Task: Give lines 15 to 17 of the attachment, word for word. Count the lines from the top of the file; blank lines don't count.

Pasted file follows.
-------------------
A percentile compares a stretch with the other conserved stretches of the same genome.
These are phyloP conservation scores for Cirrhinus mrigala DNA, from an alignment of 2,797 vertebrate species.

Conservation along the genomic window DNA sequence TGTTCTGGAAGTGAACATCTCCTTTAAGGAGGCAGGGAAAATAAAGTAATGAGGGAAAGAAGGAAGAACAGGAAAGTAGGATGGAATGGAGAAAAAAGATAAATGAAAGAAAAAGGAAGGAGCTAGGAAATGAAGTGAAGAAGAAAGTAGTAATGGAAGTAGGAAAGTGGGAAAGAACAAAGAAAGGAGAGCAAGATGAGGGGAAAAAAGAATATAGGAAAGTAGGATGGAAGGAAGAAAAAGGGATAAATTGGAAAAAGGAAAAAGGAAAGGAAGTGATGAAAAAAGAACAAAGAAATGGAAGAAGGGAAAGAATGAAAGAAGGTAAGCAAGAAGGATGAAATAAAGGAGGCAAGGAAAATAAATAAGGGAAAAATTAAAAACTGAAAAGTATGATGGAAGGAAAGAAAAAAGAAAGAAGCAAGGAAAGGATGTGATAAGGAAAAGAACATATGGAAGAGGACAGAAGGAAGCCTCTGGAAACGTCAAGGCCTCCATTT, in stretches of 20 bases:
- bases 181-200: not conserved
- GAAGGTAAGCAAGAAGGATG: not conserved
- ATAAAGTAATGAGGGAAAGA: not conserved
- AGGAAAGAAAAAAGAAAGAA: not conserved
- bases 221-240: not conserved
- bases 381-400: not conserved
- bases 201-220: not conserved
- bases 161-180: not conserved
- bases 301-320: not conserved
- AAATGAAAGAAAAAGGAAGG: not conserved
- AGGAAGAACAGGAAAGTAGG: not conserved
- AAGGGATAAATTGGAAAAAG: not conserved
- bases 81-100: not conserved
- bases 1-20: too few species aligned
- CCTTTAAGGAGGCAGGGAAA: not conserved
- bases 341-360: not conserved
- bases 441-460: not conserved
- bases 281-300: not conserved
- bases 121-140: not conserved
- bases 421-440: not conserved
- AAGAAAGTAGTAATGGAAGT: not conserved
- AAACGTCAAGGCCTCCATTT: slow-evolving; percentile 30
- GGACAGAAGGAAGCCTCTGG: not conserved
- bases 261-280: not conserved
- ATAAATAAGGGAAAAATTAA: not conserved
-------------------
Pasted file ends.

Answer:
- AAGGGATAAATTGGAAAAAG: not conserved
- bases 81-100: not conserved
- bases 1-20: too few species aligned